For more on this, Wikipedia is always a good reference, and if you would like to get into Object-Oriented Programming, Java would be a good place to start - it teaches you what you need to know about OOP, and without the complexities of operator overloading and pre-processor calls inherent in C++.

Complexities of operator overloading and pre-processor calls? :lol:

You might also consider Python, Ruby, or Smalltalk if you're wanting to try an OO language. Java is widely used, but it's certainly not the flagship language for the OO paradigm...

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@ sosina abraha:
There are two branches of programming: functional, and object-oriented.

What about Logical (Prolog) and Procedural (C/Fortran)

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From the way I was tought things, function programming is synonymous with procedural programming.

As for the "complexities" of operator overloading and pre-processor commands, I consider those complexities, because if you overload an operator, and you are developing a large application, the operator overloading can be lost in the lines, and become a serious source of frustration - something I've experienced in the past, and which has led me to keep away from C and C++. As for pre-processor commands, I just don't see a point for them aside from incorporating header files.

I'm a Lisp (primarily), Python, Perl, Java, BASIC, Expect and shell programmer by trade, and am learning Linux-based x86 assembly - all languages which have no imminent focus on pre-processor calls.

I know I didn't provide a complete definition of Object-Oriented Programming, but I got the ball rolling, and provided the OP with a direct link to information (Wikipedia), instead of just a "just google it" response.

Functional programming langauges (e.g. Lisp...

Lisp is object-oriented, but not forcefully object-oriented, like Java. :cheesy: Not to mention, Lisp prides itself on not locking itself down to one solution per problem.

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From the way I was tought things, function programming is synonymous with procedural programming.

You were taught wrong. From wikipedia:

Functional programming is a programming paradigm that conceives computation as the evaluation of mathematical functions and avoids state and mutable data. Functional programming emphasizes the application of functions, in contrast with imperative programming, which emphasizes changes in state and the execution of sequential commands.[1]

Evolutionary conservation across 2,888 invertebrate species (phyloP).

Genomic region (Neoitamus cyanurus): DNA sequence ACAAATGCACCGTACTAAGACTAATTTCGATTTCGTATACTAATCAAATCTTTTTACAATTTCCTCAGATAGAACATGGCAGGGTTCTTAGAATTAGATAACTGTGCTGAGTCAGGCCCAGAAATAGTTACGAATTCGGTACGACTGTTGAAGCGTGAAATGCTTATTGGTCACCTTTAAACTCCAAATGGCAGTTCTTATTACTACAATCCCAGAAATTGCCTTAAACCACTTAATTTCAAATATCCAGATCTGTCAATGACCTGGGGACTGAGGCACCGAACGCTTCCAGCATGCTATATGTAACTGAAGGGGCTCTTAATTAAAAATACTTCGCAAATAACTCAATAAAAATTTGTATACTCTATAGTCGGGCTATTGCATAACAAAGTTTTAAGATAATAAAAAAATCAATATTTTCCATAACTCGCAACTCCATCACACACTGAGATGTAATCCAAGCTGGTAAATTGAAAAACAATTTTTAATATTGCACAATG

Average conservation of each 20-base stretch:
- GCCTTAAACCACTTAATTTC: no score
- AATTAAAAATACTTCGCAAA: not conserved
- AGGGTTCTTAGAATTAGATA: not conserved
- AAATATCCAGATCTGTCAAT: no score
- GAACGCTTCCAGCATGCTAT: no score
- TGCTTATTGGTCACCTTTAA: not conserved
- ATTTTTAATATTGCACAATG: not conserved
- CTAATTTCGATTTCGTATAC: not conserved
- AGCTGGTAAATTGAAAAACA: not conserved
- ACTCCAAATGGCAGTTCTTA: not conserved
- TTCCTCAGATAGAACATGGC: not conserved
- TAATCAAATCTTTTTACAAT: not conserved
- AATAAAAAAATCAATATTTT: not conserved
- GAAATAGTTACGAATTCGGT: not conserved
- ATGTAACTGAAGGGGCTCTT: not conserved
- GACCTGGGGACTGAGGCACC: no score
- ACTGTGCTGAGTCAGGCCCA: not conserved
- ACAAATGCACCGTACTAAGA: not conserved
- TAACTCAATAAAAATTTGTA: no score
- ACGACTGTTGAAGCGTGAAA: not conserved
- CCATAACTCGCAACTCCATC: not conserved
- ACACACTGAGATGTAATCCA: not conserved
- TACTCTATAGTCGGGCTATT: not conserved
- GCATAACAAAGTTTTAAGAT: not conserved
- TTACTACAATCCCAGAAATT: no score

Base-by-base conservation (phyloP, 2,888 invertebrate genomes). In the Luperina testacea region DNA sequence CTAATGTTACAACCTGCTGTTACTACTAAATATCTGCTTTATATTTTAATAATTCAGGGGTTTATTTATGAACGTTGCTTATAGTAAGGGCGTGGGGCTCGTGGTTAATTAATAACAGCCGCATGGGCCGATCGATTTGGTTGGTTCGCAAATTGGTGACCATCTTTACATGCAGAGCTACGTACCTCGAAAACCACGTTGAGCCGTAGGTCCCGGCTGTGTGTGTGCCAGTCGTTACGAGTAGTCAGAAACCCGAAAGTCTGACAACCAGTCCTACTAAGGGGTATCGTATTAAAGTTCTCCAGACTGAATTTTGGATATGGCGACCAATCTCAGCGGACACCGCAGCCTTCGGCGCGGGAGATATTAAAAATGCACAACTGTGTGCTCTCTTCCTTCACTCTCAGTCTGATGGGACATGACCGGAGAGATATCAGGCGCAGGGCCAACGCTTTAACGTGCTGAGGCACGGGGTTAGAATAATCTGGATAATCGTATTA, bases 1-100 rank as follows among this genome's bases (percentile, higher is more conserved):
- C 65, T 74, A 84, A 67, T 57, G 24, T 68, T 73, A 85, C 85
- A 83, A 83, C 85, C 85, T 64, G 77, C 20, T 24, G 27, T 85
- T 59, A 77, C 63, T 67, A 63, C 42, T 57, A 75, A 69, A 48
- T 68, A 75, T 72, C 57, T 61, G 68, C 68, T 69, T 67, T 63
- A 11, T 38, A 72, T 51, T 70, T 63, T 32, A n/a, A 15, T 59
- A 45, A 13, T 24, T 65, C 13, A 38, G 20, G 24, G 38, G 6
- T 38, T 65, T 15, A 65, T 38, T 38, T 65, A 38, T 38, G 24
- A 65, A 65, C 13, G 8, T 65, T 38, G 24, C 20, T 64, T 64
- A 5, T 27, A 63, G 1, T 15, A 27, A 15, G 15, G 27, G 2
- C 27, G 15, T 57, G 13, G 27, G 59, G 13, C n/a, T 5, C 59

The articles on procedural and imperative programming have notes mentioning that the two terms are mostly interchangeable.

As for the "complexities" of operator overloading and pre-processor commands, I consider those complexities, because if you overload an operator, and you are developing a large application, the operator overloading can be lost in the lines, and become a serious source of frustration - something I've experienced in the past, and which has led me to keep away from C and C++. As for pre-processor commands, I just don't see a point for them aside from incorporating header files.

Operator overloading is one of the things I wish Java had. Of course, there is a matter of when it's appropriate to use operator overloading. As to pre-processor commands, they definitely have a point if you know what they do.

I'm a Lisp (primarily), Python, Perl, Java, BASIC, Expect and shell programmer by trade, and am learning Linux-based x86 assembly - all languages which have no imminent focus on pre-processor calls.

Congrats on your trade. Hopefully your OS-specific assembly will get you far. The pre-processor calls from C(++) are compiler functions, before the code actually gets translated to machine code.

I know I didn't provide a complete definition of Object-Oriented Programming, but I got the ball rolling, and provided the OP with a direct link to information (Wikipedia), instead of just a "just google it" response.

You gave a basic explanation in terms of a small subset of keywords typically associated with OOP. You didn't actually answer the OP's question (admittedly, I didn't either).

Lisp is object-oriented, but not forcefully object-oriented, like Java. :cheesy: Not to mention, Lisp prides itself on not locking itself down to one solution per problem.

Lisp is better known as a functional language. While it might support objects, I don't know that it's really OO (see my previous statement about C). Only used it a very small amount though, so I could be wrong.